If this does turn out to be the end for Thornton and/or Marleau in San Jose their time will be remembered more for not winning a Stanley Cup and probably not for how much success they have actually had on the ice, both individually and as a team. Not only have Thornton and Marleau been two of the NHL’s best and most productive players over the past decade, but the Sharks have been one of the NHL’s best teams. Since the 2005-06 season, when Thornton first arrived in San Jose, the Sharks have won a league best 547 regular season games (11 more than the team with the second-most wins, the Pittsburgh Penguins) while their 64 playoff wins are tied for the fourth most (Anaheim Ducks) behind only the Pittsburgh Penguins, Chicago Blackhawks, and Detroit Red Wings.

WATCH LIVE: Maple Leafs, Bruins facing elimination on Sunday

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It is a win or go home situation for the Boston Bruins and Toronto Maple Leafs on Sunday, as both teams enter their respective Game 6s facing elimination in their first-round playoff series’.

The Bruins need to beat the Ottawa Senators to force a Game 7 on Tuesday night, while the Toronto Maple Leafs need a win to extend their series against the Presidents’ Trophy winning Washington Capitals to a decisive seventh game on Wednesday.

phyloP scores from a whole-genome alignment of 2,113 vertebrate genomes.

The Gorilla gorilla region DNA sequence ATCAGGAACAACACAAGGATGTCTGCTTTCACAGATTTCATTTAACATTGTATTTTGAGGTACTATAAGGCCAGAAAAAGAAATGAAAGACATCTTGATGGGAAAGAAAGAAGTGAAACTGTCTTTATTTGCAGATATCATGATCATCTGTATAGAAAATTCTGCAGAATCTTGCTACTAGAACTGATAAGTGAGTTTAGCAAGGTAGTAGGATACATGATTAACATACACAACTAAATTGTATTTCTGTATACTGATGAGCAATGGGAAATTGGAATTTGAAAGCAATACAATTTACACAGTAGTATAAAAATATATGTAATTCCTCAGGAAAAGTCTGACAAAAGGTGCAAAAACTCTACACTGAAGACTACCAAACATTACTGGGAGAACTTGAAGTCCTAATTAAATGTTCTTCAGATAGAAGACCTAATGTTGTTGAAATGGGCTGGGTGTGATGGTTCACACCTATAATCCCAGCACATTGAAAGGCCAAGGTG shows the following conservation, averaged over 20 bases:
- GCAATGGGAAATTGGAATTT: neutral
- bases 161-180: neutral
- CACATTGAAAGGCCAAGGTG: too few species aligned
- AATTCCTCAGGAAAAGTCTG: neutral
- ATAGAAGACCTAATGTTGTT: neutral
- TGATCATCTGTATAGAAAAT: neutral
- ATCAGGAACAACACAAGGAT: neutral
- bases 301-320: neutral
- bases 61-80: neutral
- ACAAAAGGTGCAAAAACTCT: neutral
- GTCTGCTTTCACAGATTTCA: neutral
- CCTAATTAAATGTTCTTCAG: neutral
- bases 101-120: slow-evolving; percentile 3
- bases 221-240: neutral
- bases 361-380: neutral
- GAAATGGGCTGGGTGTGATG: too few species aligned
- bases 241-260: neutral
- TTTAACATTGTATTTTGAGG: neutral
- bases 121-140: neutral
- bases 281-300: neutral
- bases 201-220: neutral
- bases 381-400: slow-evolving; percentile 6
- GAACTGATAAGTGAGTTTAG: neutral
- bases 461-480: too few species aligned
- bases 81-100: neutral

Both games will be shown on the NBC Networks and streamed online.

Here is all of the information you need for Sunday’s games.

Boston Bruins vs. Ottawa Senators

Time: 3:00 p.m. ET

Network: NBC (Stream Online Here)

Toronto Maple Leafs vs. Washington Capitals

Time: 7:00 p.m. ET

Network: NBCSN (Stream Online Here)

David Krejci out again for Bruins; Matt Beleskey will play

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The Boston Bruins will once again be without forward David Krejci on Sunday afternoon when they face the Ottawa Senators in Game 6 of their first-round playoff series, coach Bruce Cassidy confirmed.

It will be the third game that Krejci has missed in the series due to a lower-body injury.

Matt Beleskey, who has only played in two of the first five games of the series, will draw into the lineup in his place.

Krejci’s absence still leaves the Bruins shorthanded as they are still without defensemen Torey Krug and Brandon Carlo. Cassidy said on Sunday that Krug has resumed skating but is still not ready to return to the lineup.